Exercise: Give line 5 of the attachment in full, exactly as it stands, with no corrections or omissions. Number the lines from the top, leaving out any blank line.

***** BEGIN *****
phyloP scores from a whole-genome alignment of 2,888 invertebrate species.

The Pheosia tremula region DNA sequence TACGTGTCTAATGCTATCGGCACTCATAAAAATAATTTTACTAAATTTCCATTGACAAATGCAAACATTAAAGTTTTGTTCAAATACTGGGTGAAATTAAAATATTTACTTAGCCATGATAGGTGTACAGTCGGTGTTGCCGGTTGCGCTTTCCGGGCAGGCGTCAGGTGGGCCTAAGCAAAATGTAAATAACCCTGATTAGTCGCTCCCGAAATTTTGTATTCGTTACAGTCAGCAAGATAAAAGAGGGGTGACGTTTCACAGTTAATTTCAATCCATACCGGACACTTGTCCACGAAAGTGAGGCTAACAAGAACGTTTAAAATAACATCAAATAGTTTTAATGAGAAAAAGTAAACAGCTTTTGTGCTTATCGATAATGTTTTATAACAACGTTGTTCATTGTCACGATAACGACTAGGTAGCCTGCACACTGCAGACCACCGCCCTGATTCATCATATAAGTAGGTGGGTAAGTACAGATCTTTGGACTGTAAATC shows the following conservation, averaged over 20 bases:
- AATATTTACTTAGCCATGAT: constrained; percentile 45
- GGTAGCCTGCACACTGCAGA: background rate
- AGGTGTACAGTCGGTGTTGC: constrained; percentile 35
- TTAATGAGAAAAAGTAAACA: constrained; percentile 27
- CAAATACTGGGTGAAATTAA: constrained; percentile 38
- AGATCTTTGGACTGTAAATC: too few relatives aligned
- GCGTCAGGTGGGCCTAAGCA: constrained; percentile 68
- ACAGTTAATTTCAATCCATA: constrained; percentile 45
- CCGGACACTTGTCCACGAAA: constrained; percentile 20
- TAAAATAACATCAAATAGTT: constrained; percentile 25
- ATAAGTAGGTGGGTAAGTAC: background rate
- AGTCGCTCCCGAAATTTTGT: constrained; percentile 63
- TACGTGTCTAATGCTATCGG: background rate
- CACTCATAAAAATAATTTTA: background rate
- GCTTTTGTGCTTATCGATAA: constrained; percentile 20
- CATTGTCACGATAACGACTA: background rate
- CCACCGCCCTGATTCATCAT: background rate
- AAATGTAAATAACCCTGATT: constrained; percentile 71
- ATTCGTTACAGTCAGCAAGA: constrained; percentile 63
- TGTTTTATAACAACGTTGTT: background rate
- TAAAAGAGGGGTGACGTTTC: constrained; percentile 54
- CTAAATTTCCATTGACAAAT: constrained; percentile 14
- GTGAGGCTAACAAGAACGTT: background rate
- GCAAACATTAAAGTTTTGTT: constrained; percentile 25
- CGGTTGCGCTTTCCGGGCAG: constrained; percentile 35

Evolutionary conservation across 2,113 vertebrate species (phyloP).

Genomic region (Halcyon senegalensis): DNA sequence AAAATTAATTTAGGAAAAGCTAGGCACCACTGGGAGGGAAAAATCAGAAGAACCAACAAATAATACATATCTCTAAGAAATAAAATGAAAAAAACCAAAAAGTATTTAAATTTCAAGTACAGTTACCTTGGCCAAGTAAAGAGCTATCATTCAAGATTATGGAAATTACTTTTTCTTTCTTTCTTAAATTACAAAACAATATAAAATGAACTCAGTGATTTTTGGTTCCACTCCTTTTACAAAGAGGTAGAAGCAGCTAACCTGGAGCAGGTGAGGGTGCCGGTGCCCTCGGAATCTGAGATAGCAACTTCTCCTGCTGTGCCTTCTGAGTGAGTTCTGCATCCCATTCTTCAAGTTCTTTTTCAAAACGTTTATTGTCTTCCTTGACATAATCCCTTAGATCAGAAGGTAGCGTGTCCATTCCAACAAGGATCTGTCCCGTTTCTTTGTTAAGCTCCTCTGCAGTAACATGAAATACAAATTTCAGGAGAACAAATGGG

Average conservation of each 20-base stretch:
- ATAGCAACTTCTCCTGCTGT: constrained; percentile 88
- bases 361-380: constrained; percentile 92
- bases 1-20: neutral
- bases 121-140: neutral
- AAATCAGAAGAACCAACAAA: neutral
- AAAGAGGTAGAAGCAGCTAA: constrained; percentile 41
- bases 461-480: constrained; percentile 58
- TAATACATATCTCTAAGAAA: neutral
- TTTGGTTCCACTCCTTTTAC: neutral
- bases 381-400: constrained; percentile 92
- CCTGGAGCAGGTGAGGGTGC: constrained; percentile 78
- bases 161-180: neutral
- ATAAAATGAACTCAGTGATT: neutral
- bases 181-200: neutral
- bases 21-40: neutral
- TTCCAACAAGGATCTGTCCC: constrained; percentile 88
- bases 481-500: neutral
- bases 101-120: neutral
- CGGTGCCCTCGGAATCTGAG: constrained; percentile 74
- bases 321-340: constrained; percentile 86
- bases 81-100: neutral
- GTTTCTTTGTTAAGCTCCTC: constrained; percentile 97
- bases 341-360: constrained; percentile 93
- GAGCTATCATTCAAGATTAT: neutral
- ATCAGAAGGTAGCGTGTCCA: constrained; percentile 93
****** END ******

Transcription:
- AGGTGTACAGTCGGTGTTGC: constrained; percentile 35